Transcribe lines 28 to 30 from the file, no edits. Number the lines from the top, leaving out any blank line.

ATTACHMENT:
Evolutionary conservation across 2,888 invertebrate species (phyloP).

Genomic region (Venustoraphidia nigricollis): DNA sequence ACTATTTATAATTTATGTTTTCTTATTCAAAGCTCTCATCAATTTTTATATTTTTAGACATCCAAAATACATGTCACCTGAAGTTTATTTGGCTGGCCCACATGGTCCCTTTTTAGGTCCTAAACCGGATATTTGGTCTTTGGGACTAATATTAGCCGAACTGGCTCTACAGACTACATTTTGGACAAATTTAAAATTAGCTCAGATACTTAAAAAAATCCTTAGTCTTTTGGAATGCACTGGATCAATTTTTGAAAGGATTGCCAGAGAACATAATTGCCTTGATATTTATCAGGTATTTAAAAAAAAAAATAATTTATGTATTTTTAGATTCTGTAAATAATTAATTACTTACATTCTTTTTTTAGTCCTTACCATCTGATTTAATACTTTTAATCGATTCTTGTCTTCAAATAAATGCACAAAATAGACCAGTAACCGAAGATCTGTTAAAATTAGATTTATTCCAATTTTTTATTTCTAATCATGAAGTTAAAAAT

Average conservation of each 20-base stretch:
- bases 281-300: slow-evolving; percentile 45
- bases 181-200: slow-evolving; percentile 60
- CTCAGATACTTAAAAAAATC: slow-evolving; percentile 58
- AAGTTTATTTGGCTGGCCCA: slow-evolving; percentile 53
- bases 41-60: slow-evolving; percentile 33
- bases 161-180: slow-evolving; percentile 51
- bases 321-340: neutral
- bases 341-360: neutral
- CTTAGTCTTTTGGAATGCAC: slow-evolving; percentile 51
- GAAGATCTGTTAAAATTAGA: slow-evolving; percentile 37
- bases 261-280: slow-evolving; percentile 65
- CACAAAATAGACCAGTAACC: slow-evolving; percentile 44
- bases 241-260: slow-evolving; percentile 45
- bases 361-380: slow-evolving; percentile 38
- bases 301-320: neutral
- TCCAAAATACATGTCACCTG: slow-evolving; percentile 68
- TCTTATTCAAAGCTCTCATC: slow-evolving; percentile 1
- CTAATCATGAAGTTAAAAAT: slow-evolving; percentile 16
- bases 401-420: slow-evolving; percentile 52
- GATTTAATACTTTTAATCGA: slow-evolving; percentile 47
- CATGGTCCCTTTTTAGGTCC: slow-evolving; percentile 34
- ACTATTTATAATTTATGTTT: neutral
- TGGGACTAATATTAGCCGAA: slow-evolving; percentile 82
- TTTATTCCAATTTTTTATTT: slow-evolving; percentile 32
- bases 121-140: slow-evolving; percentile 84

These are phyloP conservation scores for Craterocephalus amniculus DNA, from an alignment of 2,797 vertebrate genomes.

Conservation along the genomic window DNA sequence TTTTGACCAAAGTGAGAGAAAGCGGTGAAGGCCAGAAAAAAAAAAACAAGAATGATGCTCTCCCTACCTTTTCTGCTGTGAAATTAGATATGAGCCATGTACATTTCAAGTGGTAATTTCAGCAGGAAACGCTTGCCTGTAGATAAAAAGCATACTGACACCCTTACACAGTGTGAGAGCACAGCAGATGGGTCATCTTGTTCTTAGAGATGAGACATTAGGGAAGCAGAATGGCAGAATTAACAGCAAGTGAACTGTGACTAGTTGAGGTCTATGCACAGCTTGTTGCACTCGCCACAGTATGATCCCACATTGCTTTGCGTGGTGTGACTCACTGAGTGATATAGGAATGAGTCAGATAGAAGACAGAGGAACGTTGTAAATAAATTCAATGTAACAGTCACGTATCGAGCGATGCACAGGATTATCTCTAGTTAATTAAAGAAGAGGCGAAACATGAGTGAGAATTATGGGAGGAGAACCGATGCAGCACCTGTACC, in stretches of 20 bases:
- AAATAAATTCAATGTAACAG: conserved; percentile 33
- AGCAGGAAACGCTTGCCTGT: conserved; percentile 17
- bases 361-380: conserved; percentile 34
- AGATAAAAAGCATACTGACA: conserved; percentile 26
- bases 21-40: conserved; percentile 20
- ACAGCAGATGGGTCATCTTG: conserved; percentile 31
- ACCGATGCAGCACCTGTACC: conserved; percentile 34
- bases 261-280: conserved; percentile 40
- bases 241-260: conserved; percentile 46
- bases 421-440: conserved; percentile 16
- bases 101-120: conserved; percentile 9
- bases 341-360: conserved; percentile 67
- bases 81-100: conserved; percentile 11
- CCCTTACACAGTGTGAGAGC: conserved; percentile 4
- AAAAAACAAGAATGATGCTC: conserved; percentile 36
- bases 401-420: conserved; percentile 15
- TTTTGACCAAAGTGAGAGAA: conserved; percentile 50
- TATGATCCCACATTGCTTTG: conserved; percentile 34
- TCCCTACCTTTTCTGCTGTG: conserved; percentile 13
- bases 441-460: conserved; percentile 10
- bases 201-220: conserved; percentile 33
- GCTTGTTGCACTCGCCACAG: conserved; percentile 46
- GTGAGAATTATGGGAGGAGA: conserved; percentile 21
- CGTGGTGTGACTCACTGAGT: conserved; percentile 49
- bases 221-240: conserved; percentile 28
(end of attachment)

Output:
- bases 121-140: slow-evolving; percentile 84

These are phyloP conservation scores for Craterocephalus amniculus DNA, from an alignment of 2,797 vertebrate genomes.

Conservation along the genomic window DNA sequence TTTTGACCAAAGTGAGAGAAAGCGGTGAAGGCCAGAAAAAAAAAAACAAGAATGATGCTCTCCCTACCTTTTCTGCTGTGAAATTAGATATGAGCCATGTACATTTCAAGTGGTAATTTCAGCAGGAAACGCTTGCCTGTAGATAAAAAGCATACTGACACCCTTACACAGTGTGAGAGCACAGCAGATGGGTCATCTTGTTCTTAGAGATGAGACATTAGGGAAGCAGAATGGCAGAATTAACAGCAAGTGAACTGTGACTAGTTGAGGTCTATGCACAGCTTGTTGCACTCGCCACAGTATGATCCCACATTGCTTTGCGTGGTGTGACTCACTGAGTGATATAGGAATGAGTCAGATAGAAGACAGAGGAACGTTGTAAATAAATTCAATGTAACAGTCACGTATCGAGCGATGCACAGGATTATCTCTAGTTAATTAAAGAAGAGGCGAAACATGAGTGAGAATTATGGGAGGAGAACCGATGCAGCACCTGTACC, in stretches of 20 bases: